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'Rosie the Riveter' Group Member Dies at 97

She worked at a production plant that built Goodyear blimps used as reconnaissance airships during World War II.

After graduation, Neva Rees went to work in Akron, OH building the motors and cabins for the Navy's Goodyear Blimps.
After graduation, Neva Rees went to work in Akron, OH building the motors and cabins for the Navy's Goodyear Blimps.
Netherlands Embassy, @NLintheUSA

MARIETTA, Ohio (AP) — Neva Rees was the type of pioneer about whom people often remark, "There won't be another one like her," but Rees might have hoped there will be many more. 

The Marietta resident and West Virginia native died Feb. 3 at the age of 97. She is remembered by friends, family and many others as a fiercely independent character who spent much of her life proving that women can do anything.

Best known in the region as a member of the iconic "Rosie the Riveter" group, Rees in her early 20s worked at a production plant in Akron that built Goodyear blimps used as reconnaissance airships during World War II. She helped assemble the flight crew cabins for the big vessels.

"During that time, she began to understand that the women of her generation went up against a lot of stereotypes, especially about what they could and could not do," her son, Ron Rees, of Marietta, remembers. "It even came down to whether women would be allowed to wear trousers. She's told younger women, 'We made a lot of things possible for you.' One of her favorite T-shirts had the message, 'Never underestimate the power of an old feminist.'"

Neva Rees developed her independence at any early age, growing up as "somewhere around the middle child" in a farming family of 12 children in West Virginia, Ron said.

"She became kind of the deputy mom, practically raised her two youngest brothers. It was a dairy farm, and she told me she couldn't remember a time when she didn't milk every day. She worked her whole life," he said.

Ron said his mother could hunt, camp, repair things and run a household with ruthless efficiency.

"When she and my dad were dating, they would sometimes go hunting. There weren't so many deer around them, so it was rabbits and squirrels. She had her own shotgun," he said. "I remember seeing her lay concrete block for our house in the winter. She was always pushing back at stereotypes. And to her, the biggest sin was being lazy."

After the war, Neva married Harry James Rees. The couple had two sons, Ron and Gary. Her husband died in 1975 and she moved to California to be with Gary, Ron said. While living there she became an advocate for gay rights, even participating in demonstrations, Ron said. When she returned, she became a member of the Unitarian Universalist Church in Marietta because it was the only one that reflected her beliefs, he said.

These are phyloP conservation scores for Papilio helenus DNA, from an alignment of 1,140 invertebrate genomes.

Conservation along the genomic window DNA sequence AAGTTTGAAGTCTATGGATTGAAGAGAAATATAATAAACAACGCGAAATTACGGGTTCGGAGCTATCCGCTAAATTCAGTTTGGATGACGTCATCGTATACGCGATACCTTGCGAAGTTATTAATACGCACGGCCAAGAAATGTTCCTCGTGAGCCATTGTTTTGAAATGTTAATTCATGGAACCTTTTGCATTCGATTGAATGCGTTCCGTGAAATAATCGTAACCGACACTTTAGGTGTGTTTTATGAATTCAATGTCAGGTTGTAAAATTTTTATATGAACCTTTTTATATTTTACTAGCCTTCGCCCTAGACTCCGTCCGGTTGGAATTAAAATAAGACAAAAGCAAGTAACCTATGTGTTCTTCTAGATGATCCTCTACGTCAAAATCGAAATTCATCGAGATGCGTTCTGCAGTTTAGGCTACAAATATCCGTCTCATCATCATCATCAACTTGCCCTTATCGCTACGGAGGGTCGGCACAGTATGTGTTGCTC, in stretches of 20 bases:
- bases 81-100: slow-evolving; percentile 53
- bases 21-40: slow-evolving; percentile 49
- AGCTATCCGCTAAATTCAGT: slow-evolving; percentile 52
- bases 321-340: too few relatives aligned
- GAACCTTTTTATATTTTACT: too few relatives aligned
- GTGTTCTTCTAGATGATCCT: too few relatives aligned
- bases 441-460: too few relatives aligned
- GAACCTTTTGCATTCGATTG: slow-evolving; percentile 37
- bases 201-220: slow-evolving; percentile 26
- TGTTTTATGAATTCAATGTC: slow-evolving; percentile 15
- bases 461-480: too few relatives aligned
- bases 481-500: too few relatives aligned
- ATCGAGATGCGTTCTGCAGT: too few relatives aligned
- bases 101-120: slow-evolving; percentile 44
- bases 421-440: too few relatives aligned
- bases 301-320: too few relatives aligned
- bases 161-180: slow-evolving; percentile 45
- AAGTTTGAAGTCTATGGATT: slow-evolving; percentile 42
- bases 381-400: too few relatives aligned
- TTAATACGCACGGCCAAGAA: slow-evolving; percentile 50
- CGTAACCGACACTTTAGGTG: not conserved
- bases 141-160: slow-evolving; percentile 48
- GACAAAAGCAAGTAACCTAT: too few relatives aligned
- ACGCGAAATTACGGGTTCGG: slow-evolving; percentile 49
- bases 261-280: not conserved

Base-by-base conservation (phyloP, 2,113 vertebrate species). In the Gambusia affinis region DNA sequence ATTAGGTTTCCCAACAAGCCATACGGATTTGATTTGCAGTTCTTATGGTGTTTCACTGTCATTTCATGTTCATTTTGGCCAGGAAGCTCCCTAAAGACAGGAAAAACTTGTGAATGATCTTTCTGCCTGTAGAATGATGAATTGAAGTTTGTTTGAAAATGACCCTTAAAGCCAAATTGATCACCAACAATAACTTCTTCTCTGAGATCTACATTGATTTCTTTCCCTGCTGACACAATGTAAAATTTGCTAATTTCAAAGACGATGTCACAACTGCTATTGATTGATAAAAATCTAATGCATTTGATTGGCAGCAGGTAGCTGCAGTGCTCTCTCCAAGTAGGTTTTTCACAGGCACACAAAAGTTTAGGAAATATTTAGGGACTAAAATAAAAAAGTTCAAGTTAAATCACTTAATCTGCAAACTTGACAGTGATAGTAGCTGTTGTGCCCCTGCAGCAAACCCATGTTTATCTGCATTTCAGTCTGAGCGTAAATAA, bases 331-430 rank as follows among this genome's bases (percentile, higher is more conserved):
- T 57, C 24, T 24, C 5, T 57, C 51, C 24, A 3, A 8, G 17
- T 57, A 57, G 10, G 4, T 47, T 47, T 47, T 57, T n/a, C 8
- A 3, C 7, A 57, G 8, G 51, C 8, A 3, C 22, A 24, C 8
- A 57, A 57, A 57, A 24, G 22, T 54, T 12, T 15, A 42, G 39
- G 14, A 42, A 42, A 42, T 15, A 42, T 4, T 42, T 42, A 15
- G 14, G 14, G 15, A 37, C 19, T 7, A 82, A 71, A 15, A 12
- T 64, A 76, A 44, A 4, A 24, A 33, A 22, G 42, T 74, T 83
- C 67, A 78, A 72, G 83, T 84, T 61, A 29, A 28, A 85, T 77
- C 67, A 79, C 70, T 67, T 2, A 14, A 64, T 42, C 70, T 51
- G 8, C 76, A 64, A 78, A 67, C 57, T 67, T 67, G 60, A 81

Her niece Colleen Downing, 70 and a resident of Washington Court House, considered Neva a second mother.

"I became her surrogate daughter," she said. "After my mom died, she became a big part of my life."

She admired and learned from Neva's attitude toward getting things done and her fearlessness.

"If she wanted to do something, she just did," Downing said. "People now think they need special tools or equipment, that sort of thing. I remember Aunt Neva telling me how she made yogurt using a laundry basket and a heating pad. She refinished furniture. She got involved in a dance group in California and went folk dancing in Hungary. When she was 70 she drove cross-country from California, she didn't think anything of it."

Downing thinks working in the Goodyear plant had a lasting influence on Neva's thinking and approach to life.

"Working in that defense plant was a challenge, that was one of the things that made her a survivor," she said. "It gave her great confidence, to see other women in the plant doing men's jobs, convinced her that women can do anything they set their minds to."

Neva's influence extended well beyond her family. She spoke to school groups and Girl Scout troops about her life experiences.

"She was so helpful to people, and very independent. She never wanted to ask anyone to do anything for her, and she was an inspiration to a lot of people for just that reason," Downing said.

Rev. Katherine Hawbaker of the Unitarian Universalist Church said Neva joined the congregation shortly before she did, and they became close friends almost immediately.

"She was like an adopted grandparent, she always went out of her way to connect with people. She made blankets for graduating seniors, she sewed new collars on a couple of my shirts. That was old-school skill, she knew how to do all kinds of things.

"She was the best example of our congregation at its best, always welcoming to new people, she'd sit down and have coffee, talk to people about how important this church family is," she said.

Her independence and generosity was an inspiration, Hawbaker said.

Cindy Burton, a teacher at Phillips Elementary School, met Neva through the church.

"Her wisdom and experience, her personality brought me such joy," Burton, 51, said. "I considered her my 97-year-old best friend."

Burton said she can still picture Neva sitting across the table with a cup of coffee, talking with her.

"She was so very wise, we had that connection, and the things we shared will always be a part of me, that knowing you had somebody who wanted to listen and share," she said.

Ron Rees said he recently heard a story about Neva that he found particularly striking.

"She had a group of about 25 girls over at her house, and one of them asked where she went to church," he said. "She told them, and added, 'Most churches told me I needed fixing. Well, it was those churches that needed the fixing. And none of you need fixing, either."

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